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Jul 2018 | The Housing Issue


Affordable housing is one of the most contentious issues in the public policy realm. Affordable housing policy has effects that cross the boarders of class and wealth and are often rooted in the domain of values. As questions arise over the promise of economic development at the cost of social progress, we must ask: Why are we negotiating with the lives of families and individuals who are simply looking to fulfill their basic needs? Why must we haggle over the minimum cost of providing basic shelter and a good home?

This article will provide a background on recent changes to the rollout of affordable housing policy in Canada and highlight some current efforts made at the provincial and federal levels to promote more inclusive approaches to building and maintaining affordable units. Also included will be a discussion on how the policy process surrounding affordable housing can cause a rift between the intentions of federal and provincial governments on one end, and municipal governments on the other when it comes to negotiating and implementing affordable housing. The differences in approach between the federal/provincial and local governments are due to the unique local reliance on the property tax base of “homevoters,” who frame increased affordable housing in their neighbourhoods as a threat to community wellbeing. I will conclude by questioning the usefulness of “rebranding” when it comes to affordable housing, looking forward to a point in time where affordable housing is not just negotiable, but the norm.


I. Building Affordable Units


The work that goes into implementing affordable housing is often complex and rife with politics and economic pressures. The Canada Mortgage and Housing Corporation reported recently that the national average cost of rent increased in 2017 by 2.7 percent to $947 per month, correlated with overall vacancies in Canadian cities falling from 3.7 percent of available units to three percent the year before in 2016. This displays that service managers at all levels of government are facing the problem of having fewer resources while facing rising costs as an estimated 200,000 Canadians remain homeless.

Affordable housing units in Canada are normally owned by non-profit organizations, or for-profit private developers, with the role of the government set as sometimes owner, often catalyst; legislating minimum requirements for the building of units and the transferring of funds to third party organizations to have it built once a developer is designated. Social housing can involve a multitude of configurations, but all levels can be involved in some way or another through funding, regulations or public/private partnerships. Once a developer is selected, the real estate development process is often costly, requiring months or years of preparation, not to mention the actual project costs, which are capital intensive. These factors are perceived by the developers as containing substantial amounts of risk, requiring return on the investment made by real estate developers who orchestrate the process, with the intention being that government transfers offset lost revenue or development costs in making the housing affordable to those of modest incomes.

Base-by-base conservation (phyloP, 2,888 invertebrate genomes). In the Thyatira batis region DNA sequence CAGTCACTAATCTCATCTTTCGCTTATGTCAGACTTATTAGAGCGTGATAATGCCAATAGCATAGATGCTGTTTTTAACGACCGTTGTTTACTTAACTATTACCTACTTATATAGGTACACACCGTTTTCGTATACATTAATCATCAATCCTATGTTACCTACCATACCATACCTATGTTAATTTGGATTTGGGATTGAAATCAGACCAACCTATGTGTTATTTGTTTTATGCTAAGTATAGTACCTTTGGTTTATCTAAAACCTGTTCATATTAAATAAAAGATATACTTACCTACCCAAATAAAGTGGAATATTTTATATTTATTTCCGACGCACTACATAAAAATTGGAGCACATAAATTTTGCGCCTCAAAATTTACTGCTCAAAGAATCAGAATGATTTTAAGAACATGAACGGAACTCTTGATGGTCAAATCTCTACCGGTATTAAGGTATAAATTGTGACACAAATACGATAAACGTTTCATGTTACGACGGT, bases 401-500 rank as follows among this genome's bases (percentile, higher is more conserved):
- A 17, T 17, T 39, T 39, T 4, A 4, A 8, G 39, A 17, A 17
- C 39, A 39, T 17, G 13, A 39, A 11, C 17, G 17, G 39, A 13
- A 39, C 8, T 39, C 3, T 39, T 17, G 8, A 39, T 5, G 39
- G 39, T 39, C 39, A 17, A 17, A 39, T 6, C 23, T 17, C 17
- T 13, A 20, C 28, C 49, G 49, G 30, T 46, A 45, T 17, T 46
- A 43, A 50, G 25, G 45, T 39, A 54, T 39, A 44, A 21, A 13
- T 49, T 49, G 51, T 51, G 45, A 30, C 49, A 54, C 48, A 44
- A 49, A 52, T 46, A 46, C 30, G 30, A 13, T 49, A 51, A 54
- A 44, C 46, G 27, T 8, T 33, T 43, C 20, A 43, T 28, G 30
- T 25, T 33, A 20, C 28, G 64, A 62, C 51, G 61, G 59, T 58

In November of 2017, the Government of Canada announced a National Housing Strategy that, over ten years, has committed $40 billion to build new affordable housing units, upgrade existing but aged and deteriorating properties, including but not limited to the securing of loans intended to encourage developers to construct new affordable housing geared toward low to middle-income owners. The overall goal is to reduce chronic homelessness by 50 percent over 10 years and is being touted as Canada’s first ever reified strategy to address and combat increased unaffordability and precarious shelter.[1]

Provincially, efforts remain varied as new plans are formulated and implemented to address homelessness. In Ontario for example, service managers are responsible for administering approximately 230,000 units of affordable housing. There is a provincial strategy for ‘Building Together’, which advocates for “Maintaining roads, bridges, water, wastewater and social housing [to] be a top priority” when a local government or third party is managing a municipality’s assets. It specifically notes that when it comes to social housing, “many municipal service managers have assessed the condition of their housing portfolios” and must now decide the best way of moving forward. They have the option of utilizing the Ministry of Municipal Affairs and Housing’s Social Housing Renovation and Retrofit Program, the FRAME: Fundamental Resources for Asset Management Excellence, and the Asset Management Resource Kit, developed in conjunction with the Housing Service Corporation, Centre for Asset Management, and stakeholders “to provide tools to help providers and service managers undertake effective asset management planning” as more affordable housing is mandated provincially.